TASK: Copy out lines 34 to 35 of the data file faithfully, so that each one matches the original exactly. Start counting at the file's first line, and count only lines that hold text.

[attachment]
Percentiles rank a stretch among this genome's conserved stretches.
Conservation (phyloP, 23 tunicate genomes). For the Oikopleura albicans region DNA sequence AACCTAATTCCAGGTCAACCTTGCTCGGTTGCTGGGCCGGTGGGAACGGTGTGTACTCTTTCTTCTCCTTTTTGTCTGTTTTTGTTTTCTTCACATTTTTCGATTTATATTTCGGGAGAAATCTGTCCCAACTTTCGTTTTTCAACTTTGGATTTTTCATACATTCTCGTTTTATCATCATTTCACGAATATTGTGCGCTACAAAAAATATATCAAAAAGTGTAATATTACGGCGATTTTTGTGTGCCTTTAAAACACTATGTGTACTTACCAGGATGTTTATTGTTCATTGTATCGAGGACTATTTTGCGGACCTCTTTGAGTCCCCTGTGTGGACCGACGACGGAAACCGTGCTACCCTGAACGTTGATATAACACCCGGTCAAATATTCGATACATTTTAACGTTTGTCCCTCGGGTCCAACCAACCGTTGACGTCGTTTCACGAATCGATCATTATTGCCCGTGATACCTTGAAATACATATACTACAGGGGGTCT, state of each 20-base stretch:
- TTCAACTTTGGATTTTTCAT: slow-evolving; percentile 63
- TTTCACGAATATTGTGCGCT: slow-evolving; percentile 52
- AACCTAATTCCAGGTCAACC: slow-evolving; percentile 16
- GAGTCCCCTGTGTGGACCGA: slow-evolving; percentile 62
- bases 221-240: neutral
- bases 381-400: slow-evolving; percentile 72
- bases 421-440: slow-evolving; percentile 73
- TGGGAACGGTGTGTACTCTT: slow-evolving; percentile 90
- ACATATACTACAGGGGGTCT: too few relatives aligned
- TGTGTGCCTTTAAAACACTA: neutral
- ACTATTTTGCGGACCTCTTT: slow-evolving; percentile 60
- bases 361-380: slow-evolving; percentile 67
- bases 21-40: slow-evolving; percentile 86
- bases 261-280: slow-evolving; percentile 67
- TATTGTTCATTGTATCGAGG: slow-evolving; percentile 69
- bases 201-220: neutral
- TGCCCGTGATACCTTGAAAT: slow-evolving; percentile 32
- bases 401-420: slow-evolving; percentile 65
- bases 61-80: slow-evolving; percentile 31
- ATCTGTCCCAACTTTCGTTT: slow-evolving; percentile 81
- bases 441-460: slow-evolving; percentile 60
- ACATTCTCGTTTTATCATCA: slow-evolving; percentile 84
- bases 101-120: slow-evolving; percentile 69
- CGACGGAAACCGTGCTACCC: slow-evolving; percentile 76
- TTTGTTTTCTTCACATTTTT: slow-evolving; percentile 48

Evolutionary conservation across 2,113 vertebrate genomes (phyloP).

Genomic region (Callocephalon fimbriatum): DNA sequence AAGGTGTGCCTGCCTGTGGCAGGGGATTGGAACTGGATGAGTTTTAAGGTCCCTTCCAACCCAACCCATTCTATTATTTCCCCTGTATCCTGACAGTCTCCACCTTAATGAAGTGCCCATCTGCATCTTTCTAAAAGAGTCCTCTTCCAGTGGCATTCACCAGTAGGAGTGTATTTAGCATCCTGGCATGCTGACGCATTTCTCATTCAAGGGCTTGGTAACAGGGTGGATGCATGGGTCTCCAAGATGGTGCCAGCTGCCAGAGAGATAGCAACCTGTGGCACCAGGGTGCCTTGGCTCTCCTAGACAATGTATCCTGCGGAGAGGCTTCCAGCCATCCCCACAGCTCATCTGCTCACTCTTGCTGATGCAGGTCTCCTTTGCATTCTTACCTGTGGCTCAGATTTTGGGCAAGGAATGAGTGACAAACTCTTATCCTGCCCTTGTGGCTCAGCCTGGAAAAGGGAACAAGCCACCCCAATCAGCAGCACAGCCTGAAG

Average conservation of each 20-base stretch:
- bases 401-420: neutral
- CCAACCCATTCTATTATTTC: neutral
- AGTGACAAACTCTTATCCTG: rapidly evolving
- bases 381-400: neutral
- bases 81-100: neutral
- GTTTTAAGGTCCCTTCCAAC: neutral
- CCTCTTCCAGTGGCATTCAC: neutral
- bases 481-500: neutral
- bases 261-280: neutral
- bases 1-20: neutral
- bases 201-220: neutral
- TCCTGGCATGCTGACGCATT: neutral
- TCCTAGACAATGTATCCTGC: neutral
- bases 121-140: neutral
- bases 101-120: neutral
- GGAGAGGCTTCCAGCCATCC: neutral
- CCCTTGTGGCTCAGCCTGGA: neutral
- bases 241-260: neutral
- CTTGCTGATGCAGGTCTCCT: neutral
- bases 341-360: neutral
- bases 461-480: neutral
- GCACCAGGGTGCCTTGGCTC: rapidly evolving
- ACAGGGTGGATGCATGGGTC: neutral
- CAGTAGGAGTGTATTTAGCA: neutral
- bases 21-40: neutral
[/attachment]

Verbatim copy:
- bases 381-400: neutral
- bases 81-100: neutral